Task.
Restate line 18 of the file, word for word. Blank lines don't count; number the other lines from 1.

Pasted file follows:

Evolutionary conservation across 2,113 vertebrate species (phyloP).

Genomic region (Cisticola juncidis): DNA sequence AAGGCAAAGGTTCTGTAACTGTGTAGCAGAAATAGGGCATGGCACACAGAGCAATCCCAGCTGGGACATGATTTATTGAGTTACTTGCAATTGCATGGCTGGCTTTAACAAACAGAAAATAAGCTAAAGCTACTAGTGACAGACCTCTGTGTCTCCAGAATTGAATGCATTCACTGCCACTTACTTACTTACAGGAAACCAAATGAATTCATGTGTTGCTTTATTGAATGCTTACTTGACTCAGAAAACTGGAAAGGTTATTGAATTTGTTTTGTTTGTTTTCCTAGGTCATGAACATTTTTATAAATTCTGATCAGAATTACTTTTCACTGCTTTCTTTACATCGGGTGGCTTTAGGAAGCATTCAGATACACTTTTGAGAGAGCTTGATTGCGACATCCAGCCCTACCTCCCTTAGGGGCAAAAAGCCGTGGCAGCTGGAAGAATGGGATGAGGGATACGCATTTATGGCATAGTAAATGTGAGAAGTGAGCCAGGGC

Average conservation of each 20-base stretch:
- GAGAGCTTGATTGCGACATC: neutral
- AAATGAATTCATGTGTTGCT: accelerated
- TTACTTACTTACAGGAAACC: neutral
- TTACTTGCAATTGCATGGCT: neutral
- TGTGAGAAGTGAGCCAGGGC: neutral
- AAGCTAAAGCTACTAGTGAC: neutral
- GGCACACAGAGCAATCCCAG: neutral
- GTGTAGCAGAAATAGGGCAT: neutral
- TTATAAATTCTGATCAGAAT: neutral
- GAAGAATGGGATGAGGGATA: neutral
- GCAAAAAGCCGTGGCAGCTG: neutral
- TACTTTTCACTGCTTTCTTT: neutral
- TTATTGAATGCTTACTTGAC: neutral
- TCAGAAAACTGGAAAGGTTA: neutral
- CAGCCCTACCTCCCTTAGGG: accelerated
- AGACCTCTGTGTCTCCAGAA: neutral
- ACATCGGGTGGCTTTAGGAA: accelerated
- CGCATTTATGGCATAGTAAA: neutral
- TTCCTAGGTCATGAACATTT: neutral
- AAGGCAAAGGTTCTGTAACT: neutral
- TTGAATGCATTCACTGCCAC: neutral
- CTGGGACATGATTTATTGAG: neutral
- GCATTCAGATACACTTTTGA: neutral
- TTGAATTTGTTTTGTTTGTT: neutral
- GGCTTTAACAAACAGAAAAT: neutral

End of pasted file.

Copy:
- CAGCCCTACCTCCCTTAGGG: accelerated